Here are details of the NHL’s new CBA

93 Comments

The NHL and NHLPA agreed to a new collective bargaining agreement on Sunday morning after a 16-hour marathon negotiating session.

The tentative deal ends the 113-day lockout and will finally allow fans to get back to enjoying hockey (us too.)

But before we do that, a look at the new CBA — which, it should be noted, is 10 years in length with an opt-out clause for each side that kicks in after the eighth year:

Salary Cap

The 2012-13 season will be a transition year — the upper level is set at $60 million with teams allowed to spend up to $70.2 million. In year two, the cap will move to $64.3 million (the NHL met the NHLPA’s request on that figure, as the league wanted it at $60 million.)

Should be noted the salary floor for both 2012-13 and 2013-14 is $44 million.

Contract Length/Variance

Term limit is set at seven years, eight if a player is resigning with his own team. Maximum salary variance is 35 percent and the final year cannot vary more than 50 per cent from the highest year.

Draft Lottery

All 14 non-playoff teams will get a shot a the first overall selection. Under the NHL’s previous format, only the bottom four teams (26th through 30th place) were eligible to receive the No. 1 pick, and teams were only able move up a maximum of four spots and down a maximum of one spot.

The new format is in line with the NBA Draft Lottery, which can lead to some wild results, like in 1993 — that year, the Orlando Magic won the No. 1 pick in the draft despite finishing the 1992 season with a 41-41 record and holding just a 1.52 percent chance of winning the lottery.

Supplemental Discipline

Decisions will still be handled by Brendan Shanahan, but there’s a new wrinkle to the appeal process. Appeals will first go through NHL commissioner Gary Bettman and, for suspensions of six games or more, a neutral third party will get involved.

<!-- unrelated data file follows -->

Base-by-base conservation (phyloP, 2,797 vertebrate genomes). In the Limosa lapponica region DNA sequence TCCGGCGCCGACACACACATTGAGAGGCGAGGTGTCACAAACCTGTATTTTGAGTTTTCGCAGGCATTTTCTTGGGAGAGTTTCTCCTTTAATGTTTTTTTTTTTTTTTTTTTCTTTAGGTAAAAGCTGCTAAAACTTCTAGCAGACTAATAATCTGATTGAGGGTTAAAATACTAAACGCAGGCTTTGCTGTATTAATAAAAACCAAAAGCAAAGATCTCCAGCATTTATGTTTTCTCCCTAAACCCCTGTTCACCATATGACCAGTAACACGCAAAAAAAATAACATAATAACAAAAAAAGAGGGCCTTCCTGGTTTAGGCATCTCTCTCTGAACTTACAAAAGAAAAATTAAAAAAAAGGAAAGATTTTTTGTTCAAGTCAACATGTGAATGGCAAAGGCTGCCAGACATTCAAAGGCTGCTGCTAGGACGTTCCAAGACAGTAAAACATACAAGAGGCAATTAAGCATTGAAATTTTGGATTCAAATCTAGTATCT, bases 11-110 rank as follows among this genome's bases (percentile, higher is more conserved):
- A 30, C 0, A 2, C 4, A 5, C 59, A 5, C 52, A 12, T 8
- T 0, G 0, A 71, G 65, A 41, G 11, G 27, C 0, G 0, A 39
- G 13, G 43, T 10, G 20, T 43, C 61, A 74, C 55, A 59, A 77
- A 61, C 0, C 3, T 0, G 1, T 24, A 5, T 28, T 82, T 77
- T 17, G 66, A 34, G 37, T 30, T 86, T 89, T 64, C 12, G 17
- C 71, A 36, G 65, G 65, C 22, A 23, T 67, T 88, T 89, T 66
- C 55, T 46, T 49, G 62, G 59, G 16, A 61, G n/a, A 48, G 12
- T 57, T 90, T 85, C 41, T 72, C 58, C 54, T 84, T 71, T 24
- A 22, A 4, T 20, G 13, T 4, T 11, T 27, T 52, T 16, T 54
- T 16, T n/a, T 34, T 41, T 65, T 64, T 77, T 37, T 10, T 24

Miscellaneous

— The start of free agency will remain on July 1. The NHL had hoped to push it to July 10, but capitulated to the players’ desire to keep it at the start of the month.

— Revenue sharing among clubs will increase to $200 million. There’s also a NHLPA-initiated growth fund of $60 million.

— Olympic participation will be dealt with outside of the new agreement, and a joint league-player committee (possibly the NHL-NHLPA International Committee) will likely handle the decision-making.

— Teams will reportedly receive two amnesty-style buyouts that can be used over the next two offseasons.

— Minimum player salaries will begin at 2011-12’s rate of $525K. The Canadian Press’ Chris Johnston reports that they’ll top off at $750K in the seasons nine and 10 (a bit less than the NHLPA’s demands).

Video: Bettman, Fehr address media following news a tentative CBA had been reached

Matt Beleskey and the risks of NHL free agency

Getty
Leave a comment

Four years ago Matt Beleskey came out of nowhere to score 22 goals for the Anaheim Ducks.

It was a perfectly time breakout season because it just so happened to take place in what was a contract year for Beleskey and made him one of the top free agents on the open market the following summer. Not only was he a big forward that could play a tough, physical game, but now there was some offensive production to go along with it. He was the type of player that general managers were going to love.

He ended up signing a five-year, $19 million contract with the Boston Bruins.

On Monday, with still two-and-a-half years left on the deal at $3.8 million per season, he was placed on waivers.

Clearly, things have not gone as either side had planned.

Since signing that contract with the Bruins, Beleskey has not been able to consistently match that production from his final year in Anaheim. He came close to it in his first year, but things have rapidly declined in the two years since.

This season has been especially tough for Beleskey as he has yet to record a point in the 14 games he has played.

Given how much is remaining on Beleskey’s contract, as well as his lack of production the past two seasons, it seems highly unlikely that anyone will claim him, opening the door for him to perhaps be sent to Providence of the American Hockey League once he clears.

Beleskey’s situation in Boston does give us another reminder to the risks of free agency and signing players to long-term contracts off of what amounts to one big season.

Had he been able to repeat his 2013-14 performance, or at least come close to it, his $3.9 million salary cap hit would have been a perfectly reasonable deal for that level of production and play.

But the issue was always whether or not he was going to be able to repeat it, and there were a lot of red flags that he probably would not be able to.